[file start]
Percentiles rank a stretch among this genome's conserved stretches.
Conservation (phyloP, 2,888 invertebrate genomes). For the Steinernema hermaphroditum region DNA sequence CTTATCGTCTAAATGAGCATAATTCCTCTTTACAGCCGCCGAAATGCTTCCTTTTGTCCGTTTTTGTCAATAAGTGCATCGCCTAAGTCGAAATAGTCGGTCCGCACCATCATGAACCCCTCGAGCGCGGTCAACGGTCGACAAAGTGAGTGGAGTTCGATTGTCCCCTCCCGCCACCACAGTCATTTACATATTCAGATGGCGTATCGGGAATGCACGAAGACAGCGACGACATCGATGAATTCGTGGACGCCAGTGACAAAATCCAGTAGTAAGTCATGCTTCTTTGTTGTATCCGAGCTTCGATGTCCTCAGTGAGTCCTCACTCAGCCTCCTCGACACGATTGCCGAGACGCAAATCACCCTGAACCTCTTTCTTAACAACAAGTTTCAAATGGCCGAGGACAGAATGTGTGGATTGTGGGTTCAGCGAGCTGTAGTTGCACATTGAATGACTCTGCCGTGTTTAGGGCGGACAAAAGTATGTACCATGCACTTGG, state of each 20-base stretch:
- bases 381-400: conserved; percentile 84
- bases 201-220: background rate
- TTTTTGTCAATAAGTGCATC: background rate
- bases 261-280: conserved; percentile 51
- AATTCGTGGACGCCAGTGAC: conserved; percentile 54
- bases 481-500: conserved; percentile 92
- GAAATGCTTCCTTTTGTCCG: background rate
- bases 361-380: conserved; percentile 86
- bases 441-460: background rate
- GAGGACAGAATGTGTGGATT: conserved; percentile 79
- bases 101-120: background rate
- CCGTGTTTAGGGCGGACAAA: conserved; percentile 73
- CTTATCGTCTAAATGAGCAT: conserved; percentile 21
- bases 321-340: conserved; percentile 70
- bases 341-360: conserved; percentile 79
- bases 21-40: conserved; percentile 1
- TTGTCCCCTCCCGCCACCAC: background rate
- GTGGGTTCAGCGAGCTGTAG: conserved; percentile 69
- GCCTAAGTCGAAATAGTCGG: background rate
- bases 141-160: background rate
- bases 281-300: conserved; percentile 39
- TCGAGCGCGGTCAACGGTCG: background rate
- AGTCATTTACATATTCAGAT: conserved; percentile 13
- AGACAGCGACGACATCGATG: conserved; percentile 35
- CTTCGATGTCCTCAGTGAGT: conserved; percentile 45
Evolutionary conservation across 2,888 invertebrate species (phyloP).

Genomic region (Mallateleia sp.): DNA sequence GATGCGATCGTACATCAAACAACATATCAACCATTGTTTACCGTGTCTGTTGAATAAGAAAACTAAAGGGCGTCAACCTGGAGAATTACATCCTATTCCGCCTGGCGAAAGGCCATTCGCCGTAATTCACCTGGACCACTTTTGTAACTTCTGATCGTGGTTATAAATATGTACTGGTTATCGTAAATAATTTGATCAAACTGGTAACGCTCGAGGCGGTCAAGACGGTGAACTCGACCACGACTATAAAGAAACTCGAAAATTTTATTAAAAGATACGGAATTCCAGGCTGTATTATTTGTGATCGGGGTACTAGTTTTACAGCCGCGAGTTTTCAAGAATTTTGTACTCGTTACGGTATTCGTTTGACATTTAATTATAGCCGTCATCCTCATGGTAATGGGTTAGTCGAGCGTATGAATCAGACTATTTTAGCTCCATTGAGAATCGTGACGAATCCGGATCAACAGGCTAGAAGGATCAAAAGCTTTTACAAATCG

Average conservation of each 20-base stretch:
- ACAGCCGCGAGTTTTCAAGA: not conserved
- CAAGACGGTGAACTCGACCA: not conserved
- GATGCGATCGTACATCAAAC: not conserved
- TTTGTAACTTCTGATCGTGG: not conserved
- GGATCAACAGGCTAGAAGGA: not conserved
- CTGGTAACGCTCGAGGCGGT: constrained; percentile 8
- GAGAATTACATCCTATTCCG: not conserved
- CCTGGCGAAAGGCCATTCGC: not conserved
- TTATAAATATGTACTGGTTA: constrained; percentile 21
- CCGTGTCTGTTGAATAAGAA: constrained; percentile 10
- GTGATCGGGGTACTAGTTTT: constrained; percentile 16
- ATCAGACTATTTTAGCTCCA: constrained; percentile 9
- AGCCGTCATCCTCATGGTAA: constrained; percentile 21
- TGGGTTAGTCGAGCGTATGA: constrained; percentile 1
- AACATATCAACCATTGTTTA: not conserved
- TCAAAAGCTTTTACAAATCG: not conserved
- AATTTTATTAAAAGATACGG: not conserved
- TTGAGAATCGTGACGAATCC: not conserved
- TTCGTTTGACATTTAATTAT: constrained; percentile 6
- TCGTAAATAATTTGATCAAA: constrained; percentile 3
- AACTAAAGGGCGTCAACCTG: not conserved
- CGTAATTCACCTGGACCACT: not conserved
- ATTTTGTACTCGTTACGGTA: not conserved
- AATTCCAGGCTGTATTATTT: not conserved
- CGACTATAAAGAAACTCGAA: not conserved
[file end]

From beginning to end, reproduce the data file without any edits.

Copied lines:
Percentiles rank a stretch among this genome's conserved stretches.
Conservation (phyloP, 2,888 invertebrate genomes). For the Steinernema hermaphroditum region DNA sequence CTTATCGTCTAAATGAGCATAATTCCTCTTTACAGCCGCCGAAATGCTTCCTTTTGTCCGTTTTTGTCAATAAGTGCATCGCCTAAGTCGAAATAGTCGGTCCGCACCATCATGAACCCCTCGAGCGCGGTCAACGGTCGACAAAGTGAGTGGAGTTCGATTGTCCCCTCCCGCCACCACAGTCATTTACATATTCAGATGGCGTATCGGGAATGCACGAAGACAGCGACGACATCGATGAATTCGTGGACGCCAGTGACAAAATCCAGTAGTAAGTCATGCTTCTTTGTTGTATCCGAGCTTCGATGTCCTCAGTGAGTCCTCACTCAGCCTCCTCGACACGATTGCCGAGACGCAAATCACCCTGAACCTCTTTCTTAACAACAAGTTTCAAATGGCCGAGGACAGAATGTGTGGATTGTGGGTTCAGCGAGCTGTAGTTGCACATTGAATGACTCTGCCGTGTTTAGGGCGGACAAAAGTATGTACCATGCACTTGG, state of each 20-base stretch:
- bases 381-400: conserved; percentile 84
- bases 201-220: background rate
- TTTTTGTCAATAAGTGCATC: background rate
- bases 261-280: conserved; percentile 51
- AATTCGTGGACGCCAGTGAC: conserved; percentile 54
- bases 481-500: conserved; percentile 92
- GAAATGCTTCCTTTTGTCCG: background rate
- bases 361-380: conserved; percentile 86
- bases 441-460: background rate
- GAGGACAGAATGTGTGGATT: conserved; percentile 79
- bases 101-120: background rate
- CCGTGTTTAGGGCGGACAAA: conserved; percentile 73
- CTTATCGTCTAAATGAGCAT: conserved; percentile 21
- bases 321-340: conserved; percentile 70
- bases 341-360: conserved; percentile 79
- bases 21-40: conserved; percentile 1
- TTGTCCCCTCCCGCCACCAC: background rate
- GTGGGTTCAGCGAGCTGTAG: conserved; percentile 69
- GCCTAAGTCGAAATAGTCGG: background rate
- bases 141-160: background rate
- bases 281-300: conserved; percentile 39
- TCGAGCGCGGTCAACGGTCG: background rate
- AGTCATTTACATATTCAGAT: conserved; percentile 13
- AGACAGCGACGACATCGATG: conserved; percentile 35
- CTTCGATGTCCTCAGTGAGT: conserved; percentile 45
Evolutionary conservation across 2,888 invertebrate species (phyloP).

Genomic region (Mallateleia sp.): DNA sequence GATGCGATCGTACATCAAACAACATATCAACCATTGTTTACCGTGTCTGTTGAATAAGAAAACTAAAGGGCGTCAACCTGGAGAATTACATCCTATTCCGCCTGGCGAAAGGCCATTCGCCGTAATTCACCTGGACCACTTTTGTAACTTCTGATCGTGGTTATAAATATGTACTGGTTATCGTAAATAATTTGATCAAACTGGTAACGCTCGAGGCGGTCAAGACGGTGAACTCGACCACGACTATAAAGAAACTCGAAAATTTTATTAAAAGATACGGAATTCCAGGCTGTATTATTTGTGATCGGGGTACTAGTTTTACAGCCGCGAGTTTTCAAGAATTTTGTACTCGTTACGGTATTCGTTTGACATTTAATTATAGCCGTCATCCTCATGGTAATGGGTTAGTCGAGCGTATGAATCAGACTATTTTAGCTCCATTGAGAATCGTGACGAATCCGGATCAACAGGCTAGAAGGATCAAAAGCTTTTACAAATCG

Average conservation of each 20-base stretch:
- ACAGCCGCGAGTTTTCAAGA: not conserved
- CAAGACGGTGAACTCGACCA: not conserved
- GATGCGATCGTACATCAAAC: not conserved
- TTTGTAACTTCTGATCGTGG: not conserved
- GGATCAACAGGCTAGAAGGA: not conserved
- CTGGTAACGCTCGAGGCGGT: constrained; percentile 8
- GAGAATTACATCCTATTCCG: not conserved
- CCTGGCGAAAGGCCATTCGC: not conserved
- TTATAAATATGTACTGGTTA: constrained; percentile 21
- CCGTGTCTGTTGAATAAGAA: constrained; percentile 10
- GTGATCGGGGTACTAGTTTT: constrained; percentile 16
- ATCAGACTATTTTAGCTCCA: constrained; percentile 9
- AGCCGTCATCCTCATGGTAA: constrained; percentile 21
- TGGGTTAGTCGAGCGTATGA: constrained; percentile 1
- AACATATCAACCATTGTTTA: not conserved
- TCAAAAGCTTTTACAAATCG: not conserved
- AATTTTATTAAAAGATACGG: not conserved
- TTGAGAATCGTGACGAATCC: not conserved
- TTCGTTTGACATTTAATTAT: constrained; percentile 6
- TCGTAAATAATTTGATCAAA: constrained; percentile 3
- AACTAAAGGGCGTCAACCTG: not conserved
- CGTAATTCACCTGGACCACT: not conserved
- ATTTTGTACTCGTTACGGTA: not conserved
- AATTCCAGGCTGTATTATTT: not conserved
- CGACTATAAAGAAACTCGAA: not conserved